Feeling Familiar in the Unfamiliar by Cara Williamson

Leaving home after winter break for my second semester abroad, I felt strange. Not in the same way I felt when leaving first semester to go to Buenos Aires (sad to say goodbye to home for five months, nervous to move to a new country), but rather, the opposite. Even with all the new adjustments of moving in, figuring out my new university, and finding my way around the city, I still felt an absence of those feelings I had felt in July. Maybe I did not feel the shock because Madrid is more “western”, or because I have my own apartment rather than a homestay, or because the majority of my classes are in English rather than Spanish. However, when I spoke with other Tulane exchange students I realized that this was probably not the case. Many of the students shared with me the feelings of discomfort I had felt arriving in Buenos Aires, from complaints about the differences in food to the feeling of isolation from hearing Spanish everywhere you go.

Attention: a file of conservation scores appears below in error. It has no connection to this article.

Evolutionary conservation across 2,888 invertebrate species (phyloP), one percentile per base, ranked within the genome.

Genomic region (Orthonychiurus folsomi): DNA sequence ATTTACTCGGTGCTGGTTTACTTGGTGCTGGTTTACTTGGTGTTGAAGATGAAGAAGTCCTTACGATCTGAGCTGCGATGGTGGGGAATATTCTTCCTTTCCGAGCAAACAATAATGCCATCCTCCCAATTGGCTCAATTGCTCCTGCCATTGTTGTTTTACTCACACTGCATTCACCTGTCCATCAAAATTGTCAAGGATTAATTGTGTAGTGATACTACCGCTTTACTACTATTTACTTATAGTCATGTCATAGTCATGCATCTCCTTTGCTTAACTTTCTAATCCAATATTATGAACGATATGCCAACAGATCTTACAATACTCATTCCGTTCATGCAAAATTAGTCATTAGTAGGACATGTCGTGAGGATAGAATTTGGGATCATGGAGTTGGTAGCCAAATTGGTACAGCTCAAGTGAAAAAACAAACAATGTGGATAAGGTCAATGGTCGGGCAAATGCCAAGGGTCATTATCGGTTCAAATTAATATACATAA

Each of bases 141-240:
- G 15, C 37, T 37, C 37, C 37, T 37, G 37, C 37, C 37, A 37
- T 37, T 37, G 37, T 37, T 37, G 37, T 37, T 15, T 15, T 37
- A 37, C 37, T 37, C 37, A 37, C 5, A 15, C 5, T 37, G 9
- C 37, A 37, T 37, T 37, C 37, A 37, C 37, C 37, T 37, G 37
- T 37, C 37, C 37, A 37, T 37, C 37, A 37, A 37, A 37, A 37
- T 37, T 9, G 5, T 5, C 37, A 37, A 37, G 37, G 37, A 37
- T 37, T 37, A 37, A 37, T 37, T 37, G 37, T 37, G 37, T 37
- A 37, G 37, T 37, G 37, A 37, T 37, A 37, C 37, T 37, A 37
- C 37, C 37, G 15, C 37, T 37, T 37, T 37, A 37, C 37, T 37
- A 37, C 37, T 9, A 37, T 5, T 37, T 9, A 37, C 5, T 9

When I first left for Tulane my freshmen year, I cried on the plane, scared to leave my family and friends behind to move to a place where I knew no one. Then college began, and from the rush of making new friends and sharing new experiences I was too busy to feel sad about being far away from home. Of course, some of these new experiences were challenging, such as adjusting to the new academic workload, and at times I would feel homesick. When I went home for break, however, I realized how much I had become accustomed to life at Tulane, and I could not wait to go back again. Studying abroad, to me, is a magnified version of that. Once again, I had to adjust to a completely unfamiliar environment, while also adjusting to a different culture and learning to speak a new language. This change, especially practicing my Spanish with native speakers, was initially very difficult and something I was self conscious of. My program required all of my classes to be in Spanish, and for me to communicate exclusively with my homestay in Spanish. By the end of the semester, however, I had grown from these experiences and learned a lot about myself.  Not only had I vastly improved my ability to comprehend and communicate in Spanish, but I also realized how capable I was of adapting to whatever new challenge or circumstance presented itself to me. Now the feeling of unfamiliarity had just become familiar to me, and in Spain I am seeking out new ways to challenge myself. In fact, today I decided to replace my Spanish grammar class with a political theory class in Spanish. The class requires presentations and debates on political philosophers, and I am the only foreign exchange student in a class of Spaniards, so we shall see how it goes!


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